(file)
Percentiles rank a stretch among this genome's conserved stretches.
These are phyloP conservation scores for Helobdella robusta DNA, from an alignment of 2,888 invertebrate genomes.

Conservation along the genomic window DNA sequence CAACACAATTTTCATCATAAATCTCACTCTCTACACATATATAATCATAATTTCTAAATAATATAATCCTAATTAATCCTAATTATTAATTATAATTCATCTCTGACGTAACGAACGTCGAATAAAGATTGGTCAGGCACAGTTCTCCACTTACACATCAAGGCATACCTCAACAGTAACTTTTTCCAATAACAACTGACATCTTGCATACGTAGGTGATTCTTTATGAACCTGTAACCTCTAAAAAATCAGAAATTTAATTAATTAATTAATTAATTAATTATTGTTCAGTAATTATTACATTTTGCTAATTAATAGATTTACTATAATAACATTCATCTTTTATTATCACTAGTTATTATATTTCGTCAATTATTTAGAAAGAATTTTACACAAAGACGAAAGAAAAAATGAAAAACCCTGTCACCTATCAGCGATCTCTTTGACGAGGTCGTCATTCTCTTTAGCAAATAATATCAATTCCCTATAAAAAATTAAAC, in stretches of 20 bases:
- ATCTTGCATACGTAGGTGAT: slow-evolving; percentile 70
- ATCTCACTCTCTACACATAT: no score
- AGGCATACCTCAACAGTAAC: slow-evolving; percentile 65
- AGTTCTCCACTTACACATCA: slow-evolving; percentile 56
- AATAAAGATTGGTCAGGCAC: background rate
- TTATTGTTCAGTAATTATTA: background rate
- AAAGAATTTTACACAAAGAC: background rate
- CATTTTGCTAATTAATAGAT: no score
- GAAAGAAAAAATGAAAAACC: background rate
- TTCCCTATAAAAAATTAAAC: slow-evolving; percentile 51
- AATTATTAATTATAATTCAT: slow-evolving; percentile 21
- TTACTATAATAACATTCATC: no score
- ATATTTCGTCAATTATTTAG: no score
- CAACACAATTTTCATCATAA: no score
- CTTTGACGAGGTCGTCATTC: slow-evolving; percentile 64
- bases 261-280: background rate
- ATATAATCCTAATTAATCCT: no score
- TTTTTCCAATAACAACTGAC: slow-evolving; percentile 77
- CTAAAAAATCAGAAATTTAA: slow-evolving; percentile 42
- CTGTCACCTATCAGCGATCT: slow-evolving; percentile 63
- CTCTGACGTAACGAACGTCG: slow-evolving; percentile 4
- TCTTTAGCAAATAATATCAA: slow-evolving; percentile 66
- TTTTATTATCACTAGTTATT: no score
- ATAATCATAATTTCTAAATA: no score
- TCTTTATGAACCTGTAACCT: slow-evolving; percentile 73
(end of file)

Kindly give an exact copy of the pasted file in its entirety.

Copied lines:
Percentiles rank a stretch among this genome's conserved stretches.
These are phyloP conservation scores for Helobdella robusta DNA, from an alignment of 2,888 invertebrate genomes.

Conservation along the genomic window DNA sequence CAACACAATTTTCATCATAAATCTCACTCTCTACACATATATAATCATAATTTCTAAATAATATAATCCTAATTAATCCTAATTATTAATTATAATTCATCTCTGACGTAACGAACGTCGAATAAAGATTGGTCAGGCACAGTTCTCCACTTACACATCAAGGCATACCTCAACAGTAACTTTTTCCAATAACAACTGACATCTTGCATACGTAGGTGATTCTTTATGAACCTGTAACCTCTAAAAAATCAGAAATTTAATTAATTAATTAATTAATTAATTATTGTTCAGTAATTATTACATTTTGCTAATTAATAGATTTACTATAATAACATTCATCTTTTATTATCACTAGTTATTATATTTCGTCAATTATTTAGAAAGAATTTTACACAAAGACGAAAGAAAAAATGAAAAACCCTGTCACCTATCAGCGATCTCTTTGACGAGGTCGTCATTCTCTTTAGCAAATAATATCAATTCCCTATAAAAAATTAAAC, in stretches of 20 bases:
- ATCTTGCATACGTAGGTGAT: slow-evolving; percentile 70
- ATCTCACTCTCTACACATAT: no score
- AGGCATACCTCAACAGTAAC: slow-evolving; percentile 65
- AGTTCTCCACTTACACATCA: slow-evolving; percentile 56
- AATAAAGATTGGTCAGGCAC: background rate
- TTATTGTTCAGTAATTATTA: background rate
- AAAGAATTTTACACAAAGAC: background rate
- CATTTTGCTAATTAATAGAT: no score
- GAAAGAAAAAATGAAAAACC: background rate
- TTCCCTATAAAAAATTAAAC: slow-evolving; percentile 51
- AATTATTAATTATAATTCAT: slow-evolving; percentile 21
- TTACTATAATAACATTCATC: no score
- ATATTTCGTCAATTATTTAG: no score
- CAACACAATTTTCATCATAA: no score
- CTTTGACGAGGTCGTCATTC: slow-evolving; percentile 64
- bases 261-280: background rate
- ATATAATCCTAATTAATCCT: no score
- TTTTTCCAATAACAACTGAC: slow-evolving; percentile 77
- CTAAAAAATCAGAAATTTAA: slow-evolving; percentile 42
- CTGTCACCTATCAGCGATCT: slow-evolving; percentile 63
- CTCTGACGTAACGAACGTCG: slow-evolving; percentile 4
- TCTTTAGCAAATAATATCAA: slow-evolving; percentile 66
- TTTTATTATCACTAGTTATT: no score
- ATAATCATAATTTCTAAATA: no score
- TCTTTATGAACCTGTAACCT: slow-evolving; percentile 73